“We know about your offering,” the cleric said. “Just as we know your inaction wasn’t due to grief, rather, due to your self-centeredness.”
“Then why have I been forsaken?” Oreste asked. “When I offered support in the form of money from which the village may have purchased bread.”
“You cannot smell your own wickedness?” the holy man asked.
“No,” Oreste said.
“Yet, anyone else does. This is your curse, Oreste.”
“I am a noble man,” Oreste protested. “As noble as any other, if not more.”
“Then tell me,” the cleric said. “If the village were to stuffer another calamity as it did a few years ago, what would you do differently today?”
“I’d offer a few more coins. Perhaps the first offering wasn’t enough.”
“Amidst all the pain and suffering, you would only offer money?”
“Money is very important,” Oreste said.
“Yes. But money is not everything. Granted, to some men, money is everything. But not for most.”
“Coins are something,” Oreste insisted. “You act as though I’ve done nothing or would do nothing.”
“You have the reputation of a man who doesn’t like getting his hands dirty,” the holy man said. “And it seems you think you can buy your way out of doing any of the necessary labor of assisting your fellow man. Only through deeds do you gain the good graces of your fellow man. Deeds. Not coins. Do you understand?”
“I already labored for my coins,” Orestes said. “My coins came to me by way of my labor. So, when I offered my coins to my cousin Ermanno, I was, in essence, offering him my labor. I was, in essence, offering him the dirt on my hands.”
“Labor and deeds are not the same thing,” the cleric insisted.
“I cannot see a difference,” Oreste said.
“That is because your wickedness has blinded you,” the cleric said. “This is a shame. So tell me, why did you come here?”
“Advice,” Orestes said. “Assistance.”
“I believe you are a lost cause,” the holy man said.
“Can I pay you?” Oreste asked.
Oreste reached into his pocket. He offered the cleric a handful of coins.
“What’s this?” the cleric asked.
“For prayers. Can’t you pray for me? Make things better for me?”
“No,” the priest said. “I will not.”
“But it is a tidy sum. I am unemployed. I am hungry. I have always been a frugal man. For years since the disaster, I have saved what little I can, and this is all there is,” Oreste said.
Again, the priest refused.
“I have saved and saved – even forsaken meals in my saving. I have sacrificed in order to save. And for what? Only to desire to become a better person, which you now deny me,” Oreste accused.
“You are a true knave,” the cleric said. “For you have no desire to be better, only to have your suffering alleviated.”
“Please, accept. If not for you, then keep it as an offering to the church.”
Again, the holy man refused, saying, “No. I will not allow you to cleanse yourself so easily. Instead, if you seek salvation, you might start by doing something decent.”
“I prefer to pay for my salvation,” Oreste said. “Since true decency may not be within me.”
“I understand, as should you, that genuinely noble deeds require getting your hands dirty, which is something you seem to have a natural distaste for,” the cleric said.
“You mean labor?” Oreste asked.
“Yes,” the cleric said. “Labor in a sense. But I am afraid you still do not understand the difference between labor and deeds. Labor is something expected, like a custom. Labor is something done out of custom and courtesy as well as for survival. Whereas deeds are things – often laborious – done from empathy or true respect.”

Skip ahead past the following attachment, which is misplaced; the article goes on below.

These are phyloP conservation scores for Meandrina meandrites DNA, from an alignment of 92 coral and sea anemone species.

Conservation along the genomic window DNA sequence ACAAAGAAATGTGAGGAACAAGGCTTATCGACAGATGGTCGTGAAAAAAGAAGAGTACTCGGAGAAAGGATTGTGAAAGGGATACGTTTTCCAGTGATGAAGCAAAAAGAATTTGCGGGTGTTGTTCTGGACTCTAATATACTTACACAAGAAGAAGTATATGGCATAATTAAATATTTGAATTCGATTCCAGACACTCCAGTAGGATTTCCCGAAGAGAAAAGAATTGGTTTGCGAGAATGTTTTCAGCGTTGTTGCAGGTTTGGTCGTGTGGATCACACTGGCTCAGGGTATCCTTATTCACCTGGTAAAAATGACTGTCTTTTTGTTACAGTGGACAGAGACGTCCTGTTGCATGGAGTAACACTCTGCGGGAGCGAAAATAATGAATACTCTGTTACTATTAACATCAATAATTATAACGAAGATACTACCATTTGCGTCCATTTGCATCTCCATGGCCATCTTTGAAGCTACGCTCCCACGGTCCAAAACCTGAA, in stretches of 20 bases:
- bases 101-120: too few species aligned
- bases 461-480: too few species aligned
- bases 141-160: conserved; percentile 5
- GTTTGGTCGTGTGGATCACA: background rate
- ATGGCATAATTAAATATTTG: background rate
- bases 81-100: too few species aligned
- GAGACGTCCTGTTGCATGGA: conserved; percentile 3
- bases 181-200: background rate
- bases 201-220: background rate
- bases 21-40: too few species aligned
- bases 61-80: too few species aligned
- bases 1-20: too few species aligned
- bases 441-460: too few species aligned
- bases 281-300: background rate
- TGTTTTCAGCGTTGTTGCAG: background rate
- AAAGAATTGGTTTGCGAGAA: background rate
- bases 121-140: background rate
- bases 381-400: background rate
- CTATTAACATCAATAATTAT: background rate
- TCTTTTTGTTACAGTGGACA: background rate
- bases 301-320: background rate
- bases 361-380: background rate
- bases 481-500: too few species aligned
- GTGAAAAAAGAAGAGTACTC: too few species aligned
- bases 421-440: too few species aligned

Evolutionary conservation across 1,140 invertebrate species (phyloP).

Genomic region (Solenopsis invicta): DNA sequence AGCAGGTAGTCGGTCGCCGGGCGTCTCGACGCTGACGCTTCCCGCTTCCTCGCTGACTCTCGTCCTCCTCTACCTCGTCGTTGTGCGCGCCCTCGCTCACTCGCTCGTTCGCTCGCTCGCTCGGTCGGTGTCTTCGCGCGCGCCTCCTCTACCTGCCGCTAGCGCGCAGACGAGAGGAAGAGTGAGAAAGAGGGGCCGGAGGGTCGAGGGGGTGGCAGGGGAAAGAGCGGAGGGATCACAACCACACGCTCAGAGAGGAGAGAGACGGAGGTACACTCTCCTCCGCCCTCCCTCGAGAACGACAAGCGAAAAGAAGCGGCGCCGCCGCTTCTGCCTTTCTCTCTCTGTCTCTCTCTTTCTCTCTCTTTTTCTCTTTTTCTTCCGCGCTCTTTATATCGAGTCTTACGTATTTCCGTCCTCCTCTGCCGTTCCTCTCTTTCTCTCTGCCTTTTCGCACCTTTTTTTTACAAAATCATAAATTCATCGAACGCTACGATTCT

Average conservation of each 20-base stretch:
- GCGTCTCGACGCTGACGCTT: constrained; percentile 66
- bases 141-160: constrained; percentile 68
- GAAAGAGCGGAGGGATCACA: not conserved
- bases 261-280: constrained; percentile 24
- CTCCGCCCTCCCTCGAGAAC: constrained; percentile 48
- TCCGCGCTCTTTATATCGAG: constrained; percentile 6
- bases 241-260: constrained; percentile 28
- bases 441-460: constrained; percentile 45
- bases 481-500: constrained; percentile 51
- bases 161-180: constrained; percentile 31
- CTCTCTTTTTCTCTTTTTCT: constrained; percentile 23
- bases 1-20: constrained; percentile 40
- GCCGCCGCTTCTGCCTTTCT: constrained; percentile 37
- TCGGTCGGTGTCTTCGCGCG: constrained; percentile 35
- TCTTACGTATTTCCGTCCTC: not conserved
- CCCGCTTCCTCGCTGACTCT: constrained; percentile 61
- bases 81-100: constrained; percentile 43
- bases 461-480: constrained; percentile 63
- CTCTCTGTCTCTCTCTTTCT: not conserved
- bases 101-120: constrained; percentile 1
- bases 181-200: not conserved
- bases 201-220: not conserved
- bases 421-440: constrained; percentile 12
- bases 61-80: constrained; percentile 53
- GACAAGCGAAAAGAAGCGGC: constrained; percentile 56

“As I told you, my labor and sacrifices are already in these coins.”
The priest took Oreste’s coins, then threw them back at Oreste’s feet.
“You may leave now,” the holy man commanded.
“I need salvation,” Oreste begged.
“You have no soul,” the cleric replied. “For salvation you must have empathy. And, for empathy, you must possess a soul, which can never be bought or bartered for. Empathy is something felt. Felt and then acted upon. And coins are no substitute for the thing that makes us human, which is a soul.”
“I have empathy,” Oreste said. “I loved my dog Fiocco. I still miss him. In losing my pet, I have suffered like all the rest. Will you tell me an animal does not possess a soul?”
“Perhaps it does. But it is not the same. The soul of an animal is to human as slave is to master. Or as child is to parent. That is why we treat animals as slaves or children. We treat them condescendingly. We patronize them, since their souls are different. You, Oreste, would do far more for an animal than for most men, suggesting you have little empathy for mankind in his suffering.”
“Empathy for mankind is difficult,” Orestes confessed.
“Yes. Just like hard labor,” the holy man said. “Since men are more difficult to control, command and manipulate than children or dogs or men born with feeble minds or minds gone soft with old age, handling the average man is a strain. It is far more difficult for the animal, like the child, to see through our falseness and pretenses. But with men, what we attempt to obscure is more plain to see.”
“Then I must assume you see it in me.”
“In spades,” the holy man said.
Orestes collected his scattered coins and left the holy man with a newfound hatred for the ministry. A newfound hatred as deep and dark as that he felt for the village that had so callously discarded him too.
Such was Oreste’s curse.